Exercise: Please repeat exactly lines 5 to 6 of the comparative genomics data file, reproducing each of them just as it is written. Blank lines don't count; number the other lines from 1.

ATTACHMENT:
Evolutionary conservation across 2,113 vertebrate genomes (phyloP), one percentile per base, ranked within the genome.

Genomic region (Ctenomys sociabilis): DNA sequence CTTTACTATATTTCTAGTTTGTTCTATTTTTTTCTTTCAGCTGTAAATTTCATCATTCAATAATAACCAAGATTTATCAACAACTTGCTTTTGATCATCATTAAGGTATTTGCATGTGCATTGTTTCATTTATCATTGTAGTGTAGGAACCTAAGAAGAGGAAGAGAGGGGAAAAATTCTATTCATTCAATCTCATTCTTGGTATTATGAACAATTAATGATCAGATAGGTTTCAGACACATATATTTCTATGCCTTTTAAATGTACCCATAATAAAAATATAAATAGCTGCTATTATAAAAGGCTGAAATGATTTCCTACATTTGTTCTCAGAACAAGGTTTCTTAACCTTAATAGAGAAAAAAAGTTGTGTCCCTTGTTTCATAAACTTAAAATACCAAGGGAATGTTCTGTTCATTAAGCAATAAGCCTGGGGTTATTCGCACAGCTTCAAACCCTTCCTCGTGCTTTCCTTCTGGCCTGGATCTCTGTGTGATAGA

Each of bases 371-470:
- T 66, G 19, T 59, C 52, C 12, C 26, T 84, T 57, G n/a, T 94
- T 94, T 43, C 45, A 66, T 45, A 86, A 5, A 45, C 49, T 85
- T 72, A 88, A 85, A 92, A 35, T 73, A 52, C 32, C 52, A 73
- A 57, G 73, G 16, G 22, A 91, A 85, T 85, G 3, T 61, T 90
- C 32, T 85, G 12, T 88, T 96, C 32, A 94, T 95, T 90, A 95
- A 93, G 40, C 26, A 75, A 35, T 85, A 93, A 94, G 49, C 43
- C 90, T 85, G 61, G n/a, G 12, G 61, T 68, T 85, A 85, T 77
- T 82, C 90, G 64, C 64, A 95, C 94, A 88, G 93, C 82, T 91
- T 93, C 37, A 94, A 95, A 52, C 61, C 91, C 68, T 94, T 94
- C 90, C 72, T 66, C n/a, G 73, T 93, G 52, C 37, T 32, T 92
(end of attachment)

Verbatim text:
- T 94, T 43, C 45, A 66, T 45, A 86, A 5, A 45, C 49, T 85
- T 72, A 88, A 85, A 92, A 35, T 73, A 52, C 32, C 52, A 73